dcsimg

Viola banksii

provided by wikipedia EN

Viola banksii, commonly known as native violet, is sold and grown throughout garden nurseries and grown and loved in gardens around Australia, especially in the east. For many years it was known as Viola hederacea, however the species complex was revised in 2004 by Kevin Thiele. Although the Native Violet was initially collected by Banks and Solander, the type specimen was either lost or not provided until a collection by Jacques Labillardière in Tasmania. He discovered that the original type specimen of V. hederacea collected by Labillardière was not the same as the hardier and showier plant later collected, cultivated and widely sold. This second form, native to the New South Wales coast from near Brisbane to Batemans Bay, he named Viola banksii. This species is distinguished by its striking purple and white flowers. As well, the fully developed leaves are almost circular in outline with a deep, narrow, v-shaped sinus at the base, and are usually rather bright, fresh green.

Taxonomy

James Edward Smith noted that the form known as V. hederacea in New South Wales had larger leaves, and he suspected it was either a different species or "luxuriant variety", in 1817.[1]

Distribution and habitat

Cultivated widely, Viola banksii is at some risk of becoming naturalised in some areas. One such population has been recorded at Mount Donna Buang near Melbourne.[2]

Cultivation

Viola banksii is a very easy plant to grow, and adaptable to different soil types as long as it gets sufficient moisture and at least half shade or more in a garden situation. It can be quite vigorous in heavier, moisture retentive soils and spreads forming a natural low groundcover.[3]

Cultivars

  • V. "Baby Blue"
  • V. "White Glory" has all-white flowers with a slight fragrance.[4]

References

  1. ^ Smith, James Edward (1817). "Viola". In Rees, Abraham (ed.). Rees's Cyclopædia. 37. London, United Kingdom: Longman, Hurst, Rees, Orme and Brown.
  2. ^ Thiele, K.; Prober, S (2004). "Shrinking Violets". Australian Plants. 22 (179): 259–266.
  3. ^ Hutchison, Frances (1986). Australian Native Plants for Rockeries and Ground cover. Frenchs Forest, New South Wales: Reed. p. 36. ISBN 0-7301-0099-5.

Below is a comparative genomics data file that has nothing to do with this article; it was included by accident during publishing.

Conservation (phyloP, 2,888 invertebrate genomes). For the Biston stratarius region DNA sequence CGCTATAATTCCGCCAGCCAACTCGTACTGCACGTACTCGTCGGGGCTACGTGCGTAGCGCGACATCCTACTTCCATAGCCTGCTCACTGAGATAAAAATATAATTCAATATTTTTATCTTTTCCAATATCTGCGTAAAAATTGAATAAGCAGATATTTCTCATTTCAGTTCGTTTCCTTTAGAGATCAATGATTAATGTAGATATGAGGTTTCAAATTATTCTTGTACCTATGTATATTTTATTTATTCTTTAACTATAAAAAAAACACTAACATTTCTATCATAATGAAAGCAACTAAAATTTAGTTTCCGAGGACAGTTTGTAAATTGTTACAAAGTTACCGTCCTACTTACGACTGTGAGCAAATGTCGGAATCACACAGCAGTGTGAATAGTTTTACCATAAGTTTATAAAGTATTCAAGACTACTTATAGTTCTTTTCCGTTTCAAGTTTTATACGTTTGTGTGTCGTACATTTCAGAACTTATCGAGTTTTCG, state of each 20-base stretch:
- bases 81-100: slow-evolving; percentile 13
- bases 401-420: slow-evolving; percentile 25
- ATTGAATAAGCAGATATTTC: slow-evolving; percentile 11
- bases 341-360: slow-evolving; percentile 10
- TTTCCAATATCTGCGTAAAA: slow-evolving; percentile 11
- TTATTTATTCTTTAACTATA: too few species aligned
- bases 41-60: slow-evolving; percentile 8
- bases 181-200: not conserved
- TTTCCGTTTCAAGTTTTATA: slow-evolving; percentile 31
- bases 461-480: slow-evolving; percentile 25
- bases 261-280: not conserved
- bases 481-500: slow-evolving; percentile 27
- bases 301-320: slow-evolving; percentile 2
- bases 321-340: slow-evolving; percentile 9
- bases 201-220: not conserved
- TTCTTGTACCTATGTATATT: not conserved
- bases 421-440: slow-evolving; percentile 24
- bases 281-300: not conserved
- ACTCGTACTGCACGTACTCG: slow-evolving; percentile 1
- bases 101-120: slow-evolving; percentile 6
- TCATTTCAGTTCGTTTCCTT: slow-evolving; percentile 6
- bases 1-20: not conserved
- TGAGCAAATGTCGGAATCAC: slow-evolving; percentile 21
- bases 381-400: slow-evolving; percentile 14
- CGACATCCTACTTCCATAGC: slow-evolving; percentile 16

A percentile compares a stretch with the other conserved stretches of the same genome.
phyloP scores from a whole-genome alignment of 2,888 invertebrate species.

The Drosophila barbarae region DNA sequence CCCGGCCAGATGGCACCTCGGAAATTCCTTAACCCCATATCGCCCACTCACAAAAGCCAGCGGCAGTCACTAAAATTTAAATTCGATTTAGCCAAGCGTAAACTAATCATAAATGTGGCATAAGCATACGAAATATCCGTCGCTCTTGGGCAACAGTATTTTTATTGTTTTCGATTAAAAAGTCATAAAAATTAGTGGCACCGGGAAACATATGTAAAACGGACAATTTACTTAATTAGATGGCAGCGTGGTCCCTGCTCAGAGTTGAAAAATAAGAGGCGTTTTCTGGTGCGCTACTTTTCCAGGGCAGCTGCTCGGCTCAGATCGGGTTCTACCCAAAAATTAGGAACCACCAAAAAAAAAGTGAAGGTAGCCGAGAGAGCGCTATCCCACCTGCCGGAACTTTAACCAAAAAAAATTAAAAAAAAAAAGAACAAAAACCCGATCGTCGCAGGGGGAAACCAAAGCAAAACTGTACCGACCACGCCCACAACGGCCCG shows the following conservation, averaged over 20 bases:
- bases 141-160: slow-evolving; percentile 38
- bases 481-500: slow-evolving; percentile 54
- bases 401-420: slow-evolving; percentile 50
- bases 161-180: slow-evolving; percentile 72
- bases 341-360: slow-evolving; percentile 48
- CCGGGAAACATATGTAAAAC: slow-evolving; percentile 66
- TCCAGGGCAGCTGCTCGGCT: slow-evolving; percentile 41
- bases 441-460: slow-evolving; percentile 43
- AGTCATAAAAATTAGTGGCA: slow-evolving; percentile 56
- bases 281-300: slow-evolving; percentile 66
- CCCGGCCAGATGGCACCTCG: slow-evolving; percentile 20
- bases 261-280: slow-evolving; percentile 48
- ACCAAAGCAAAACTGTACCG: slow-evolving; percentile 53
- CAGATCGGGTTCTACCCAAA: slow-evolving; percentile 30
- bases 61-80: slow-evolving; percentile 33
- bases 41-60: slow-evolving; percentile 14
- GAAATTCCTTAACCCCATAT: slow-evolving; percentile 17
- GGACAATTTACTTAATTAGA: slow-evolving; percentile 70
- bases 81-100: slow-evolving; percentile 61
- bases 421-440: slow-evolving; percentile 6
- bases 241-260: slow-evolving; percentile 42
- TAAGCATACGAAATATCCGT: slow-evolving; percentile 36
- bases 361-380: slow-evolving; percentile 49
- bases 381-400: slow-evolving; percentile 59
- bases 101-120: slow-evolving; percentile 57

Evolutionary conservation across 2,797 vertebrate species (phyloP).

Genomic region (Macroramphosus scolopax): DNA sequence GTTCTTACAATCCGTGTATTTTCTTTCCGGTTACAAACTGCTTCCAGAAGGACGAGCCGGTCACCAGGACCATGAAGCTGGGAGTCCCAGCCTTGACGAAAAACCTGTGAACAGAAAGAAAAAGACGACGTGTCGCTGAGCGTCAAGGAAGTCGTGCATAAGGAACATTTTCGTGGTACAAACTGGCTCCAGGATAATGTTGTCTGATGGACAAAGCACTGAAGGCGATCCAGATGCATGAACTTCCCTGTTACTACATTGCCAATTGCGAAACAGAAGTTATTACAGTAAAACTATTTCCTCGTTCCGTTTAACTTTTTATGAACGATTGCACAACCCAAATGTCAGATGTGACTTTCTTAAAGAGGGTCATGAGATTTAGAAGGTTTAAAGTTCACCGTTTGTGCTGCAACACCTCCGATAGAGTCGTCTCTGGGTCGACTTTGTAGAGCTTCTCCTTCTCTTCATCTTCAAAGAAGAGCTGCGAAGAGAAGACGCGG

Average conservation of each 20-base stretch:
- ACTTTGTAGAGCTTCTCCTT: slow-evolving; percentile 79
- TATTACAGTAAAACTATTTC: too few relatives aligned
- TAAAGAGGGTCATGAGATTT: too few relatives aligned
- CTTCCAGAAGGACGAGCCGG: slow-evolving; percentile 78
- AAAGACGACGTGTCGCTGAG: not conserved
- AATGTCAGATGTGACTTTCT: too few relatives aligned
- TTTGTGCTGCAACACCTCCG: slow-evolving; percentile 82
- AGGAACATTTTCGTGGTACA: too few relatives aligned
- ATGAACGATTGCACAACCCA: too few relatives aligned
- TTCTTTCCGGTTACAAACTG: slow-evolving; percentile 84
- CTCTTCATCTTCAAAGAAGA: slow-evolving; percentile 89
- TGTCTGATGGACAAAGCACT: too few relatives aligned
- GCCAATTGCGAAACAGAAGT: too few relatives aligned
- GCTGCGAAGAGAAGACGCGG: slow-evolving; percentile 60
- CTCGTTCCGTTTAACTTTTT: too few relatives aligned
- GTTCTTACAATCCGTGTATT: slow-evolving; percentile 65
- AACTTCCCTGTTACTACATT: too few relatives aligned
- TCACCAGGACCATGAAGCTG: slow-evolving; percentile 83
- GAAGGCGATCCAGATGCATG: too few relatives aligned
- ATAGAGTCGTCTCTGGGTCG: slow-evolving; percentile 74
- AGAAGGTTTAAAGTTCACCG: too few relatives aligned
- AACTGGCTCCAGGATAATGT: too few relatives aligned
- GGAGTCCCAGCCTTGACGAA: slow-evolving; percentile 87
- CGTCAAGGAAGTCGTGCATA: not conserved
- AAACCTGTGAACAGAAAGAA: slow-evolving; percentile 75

4. ^ Elliot, Rodger (1994). Attracting Wildlife to Your Garden. Melbourne: Lothian Books. p. 44. ISBN 0-85091-628-3.
  • Thiele, K & Prober, S (2003). "New species and New Hybrid in the Viola hederacea species complex, with notes on Viola hederacea Labill.". Muelleria. 18: 7–26.

 title=
license
cc-by-sa-3.0
copyright
Wikipedia authors and editors
original
visit source
partner site
wikipedia EN

Viola banksii: Brief Summary

provided by wikipedia EN

Viola banksii, commonly known as native violet, is sold and grown throughout garden nurseries and grown and loved in gardens around Australia, especially in the east. For many years it was known as Viola hederacea, however the species complex was revised in 2004 by Kevin Thiele. Although the Native Violet was initially collected by Banks and Solander, the type specimen was either lost or not provided until a collection by Jacques Labillardière in Tasmania. He discovered that the original type specimen of V. hederacea collected by Labillardière was not the same as the hardier and showier plant later collected, cultivated and widely sold. This second form, native to the New South Wales coast from near Brisbane to Batemans Bay, he named Viola banksii. This species is distinguished by its striking purple and white flowers. As well, the fully developed leaves are almost circular in outline with a deep, narrow, v-shaped sinus at the base, and are usually rather bright, fresh green.

license
cc-by-sa-3.0
copyright
Wikipedia authors and editors
original
visit source
partner site
wikipedia EN